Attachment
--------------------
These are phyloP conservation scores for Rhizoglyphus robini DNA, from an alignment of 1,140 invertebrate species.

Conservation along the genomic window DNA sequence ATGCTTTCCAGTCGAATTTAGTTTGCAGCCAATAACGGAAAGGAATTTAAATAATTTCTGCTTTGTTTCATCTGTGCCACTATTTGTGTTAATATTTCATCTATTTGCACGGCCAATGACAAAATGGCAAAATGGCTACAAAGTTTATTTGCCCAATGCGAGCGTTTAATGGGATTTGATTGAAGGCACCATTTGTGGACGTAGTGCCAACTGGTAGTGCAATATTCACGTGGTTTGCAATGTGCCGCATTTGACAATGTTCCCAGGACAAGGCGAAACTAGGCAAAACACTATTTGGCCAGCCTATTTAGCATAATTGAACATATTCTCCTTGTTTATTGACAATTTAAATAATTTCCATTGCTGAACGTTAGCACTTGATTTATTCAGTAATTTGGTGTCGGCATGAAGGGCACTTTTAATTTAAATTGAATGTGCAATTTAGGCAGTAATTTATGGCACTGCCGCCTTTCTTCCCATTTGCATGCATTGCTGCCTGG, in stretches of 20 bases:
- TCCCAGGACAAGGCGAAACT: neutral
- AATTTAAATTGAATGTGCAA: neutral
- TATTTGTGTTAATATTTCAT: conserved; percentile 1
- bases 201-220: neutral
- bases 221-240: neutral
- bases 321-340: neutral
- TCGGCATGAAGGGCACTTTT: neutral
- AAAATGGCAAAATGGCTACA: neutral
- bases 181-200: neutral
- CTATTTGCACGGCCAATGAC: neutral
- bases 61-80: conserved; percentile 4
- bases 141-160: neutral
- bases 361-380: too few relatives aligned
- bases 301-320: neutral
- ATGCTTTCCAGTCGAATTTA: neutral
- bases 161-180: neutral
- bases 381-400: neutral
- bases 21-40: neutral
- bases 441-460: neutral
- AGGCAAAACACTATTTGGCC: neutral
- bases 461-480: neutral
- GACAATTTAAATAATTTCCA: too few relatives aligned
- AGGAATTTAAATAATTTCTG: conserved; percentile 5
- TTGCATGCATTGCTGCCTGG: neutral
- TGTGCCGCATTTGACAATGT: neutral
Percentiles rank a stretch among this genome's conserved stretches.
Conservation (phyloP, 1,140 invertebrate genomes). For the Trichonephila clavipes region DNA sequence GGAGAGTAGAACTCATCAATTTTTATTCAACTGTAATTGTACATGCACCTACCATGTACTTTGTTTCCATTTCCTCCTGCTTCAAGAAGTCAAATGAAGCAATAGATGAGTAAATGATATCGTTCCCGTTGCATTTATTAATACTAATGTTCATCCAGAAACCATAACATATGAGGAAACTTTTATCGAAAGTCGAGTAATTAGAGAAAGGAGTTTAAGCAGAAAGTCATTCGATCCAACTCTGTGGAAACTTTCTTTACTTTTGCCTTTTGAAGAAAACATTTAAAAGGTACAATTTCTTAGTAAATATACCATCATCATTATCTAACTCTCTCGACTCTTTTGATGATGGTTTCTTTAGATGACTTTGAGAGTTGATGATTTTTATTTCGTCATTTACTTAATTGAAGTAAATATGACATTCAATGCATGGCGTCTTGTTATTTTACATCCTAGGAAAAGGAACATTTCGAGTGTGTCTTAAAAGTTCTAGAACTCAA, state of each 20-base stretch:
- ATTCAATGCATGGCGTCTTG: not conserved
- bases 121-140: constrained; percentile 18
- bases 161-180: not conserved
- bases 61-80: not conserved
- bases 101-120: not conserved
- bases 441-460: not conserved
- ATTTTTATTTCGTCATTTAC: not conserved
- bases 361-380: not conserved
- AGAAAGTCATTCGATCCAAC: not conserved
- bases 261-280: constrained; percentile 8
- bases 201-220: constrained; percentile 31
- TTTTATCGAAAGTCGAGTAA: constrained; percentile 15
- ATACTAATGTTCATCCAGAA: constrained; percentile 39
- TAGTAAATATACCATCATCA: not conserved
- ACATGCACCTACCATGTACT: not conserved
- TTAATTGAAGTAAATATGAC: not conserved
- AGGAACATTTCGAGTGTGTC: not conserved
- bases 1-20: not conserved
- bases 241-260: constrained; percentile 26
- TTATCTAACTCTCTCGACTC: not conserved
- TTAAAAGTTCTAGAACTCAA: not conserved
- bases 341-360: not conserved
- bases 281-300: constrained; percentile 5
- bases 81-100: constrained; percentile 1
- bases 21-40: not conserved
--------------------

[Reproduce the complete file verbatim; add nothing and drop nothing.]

These are phyloP conservation scores for Rhizoglyphus robini DNA, from an alignment of 1,140 invertebrate species.

Conservation along the genomic window DNA sequence ATGCTTTCCAGTCGAATTTAGTTTGCAGCCAATAACGGAAAGGAATTTAAATAATTTCTGCTTTGTTTCATCTGTGCCACTATTTGTGTTAATATTTCATCTATTTGCACGGCCAATGACAAAATGGCAAAATGGCTACAAAGTTTATTTGCCCAATGCGAGCGTTTAATGGGATTTGATTGAAGGCACCATTTGTGGACGTAGTGCCAACTGGTAGTGCAATATTCACGTGGTTTGCAATGTGCCGCATTTGACAATGTTCCCAGGACAAGGCGAAACTAGGCAAAACACTATTTGGCCAGCCTATTTAGCATAATTGAACATATTCTCCTTGTTTATTGACAATTTAAATAATTTCCATTGCTGAACGTTAGCACTTGATTTATTCAGTAATTTGGTGTCGGCATGAAGGGCACTTTTAATTTAAATTGAATGTGCAATTTAGGCAGTAATTTATGGCACTGCCGCCTTTCTTCCCATTTGCATGCATTGCTGCCTGG, in stretches of 20 bases:
- TCCCAGGACAAGGCGAAACT: neutral
- AATTTAAATTGAATGTGCAA: neutral
- TATTTGTGTTAATATTTCAT: conserved; percentile 1
- bases 201-220: neutral
- bases 221-240: neutral
- bases 321-340: neutral
- TCGGCATGAAGGGCACTTTT: neutral
- AAAATGGCAAAATGGCTACA: neutral
- bases 181-200: neutral
- CTATTTGCACGGCCAATGAC: neutral
- bases 61-80: conserved; percentile 4
- bases 141-160: neutral
- bases 361-380: too few relatives aligned
- bases 301-320: neutral
- ATGCTTTCCAGTCGAATTTA: neutral
- bases 161-180: neutral
- bases 381-400: neutral
- bases 21-40: neutral
- bases 441-460: neutral
- AGGCAAAACACTATTTGGCC: neutral
- bases 461-480: neutral
- GACAATTTAAATAATTTCCA: too few relatives aligned
- AGGAATTTAAATAATTTCTG: conserved; percentile 5
- TTGCATGCATTGCTGCCTGG: neutral
- TGTGCCGCATTTGACAATGT: neutral
Percentiles rank a stretch among this genome's conserved stretches.
Conservation (phyloP, 1,140 invertebrate genomes). For the Trichonephila clavipes region DNA sequence GGAGAGTAGAACTCATCAATTTTTATTCAACTGTAATTGTACATGCACCTACCATGTACTTTGTTTCCATTTCCTCCTGCTTCAAGAAGTCAAATGAAGCAATAGATGAGTAAATGATATCGTTCCCGTTGCATTTATTAATACTAATGTTCATCCAGAAACCATAACATATGAGGAAACTTTTATCGAAAGTCGAGTAATTAGAGAAAGGAGTTTAAGCAGAAAGTCATTCGATCCAACTCTGTGGAAACTTTCTTTACTTTTGCCTTTTGAAGAAAACATTTAAAAGGTACAATTTCTTAGTAAATATACCATCATCATTATCTAACTCTCTCGACTCTTTTGATGATGGTTTCTTTAGATGACTTTGAGAGTTGATGATTTTTATTTCGTCATTTACTTAATTGAAGTAAATATGACATTCAATGCATGGCGTCTTGTTATTTTACATCCTAGGAAAAGGAACATTTCGAGTGTGTCTTAAAAGTTCTAGAACTCAA, state of each 20-base stretch:
- ATTCAATGCATGGCGTCTTG: not conserved
- bases 121-140: constrained; percentile 18
- bases 161-180: not conserved
- bases 61-80: not conserved
- bases 101-120: not conserved
- bases 441-460: not conserved
- ATTTTTATTTCGTCATTTAC: not conserved
- bases 361-380: not conserved
- AGAAAGTCATTCGATCCAAC: not conserved
- bases 261-280: constrained; percentile 8
- bases 201-220: constrained; percentile 31
- TTTTATCGAAAGTCGAGTAA: constrained; percentile 15
- ATACTAATGTTCATCCAGAA: constrained; percentile 39
- TAGTAAATATACCATCATCA: not conserved
- ACATGCACCTACCATGTACT: not conserved
- TTAATTGAAGTAAATATGAC: not conserved
- AGGAACATTTCGAGTGTGTC: not conserved
- bases 1-20: not conserved
- bases 241-260: constrained; percentile 26
- TTATCTAACTCTCTCGACTC: not conserved
- TTAAAAGTTCTAGAACTCAA: not conserved
- bases 341-360: not conserved
- bases 281-300: constrained; percentile 5
- bases 81-100: constrained; percentile 1
- bases 21-40: not conserved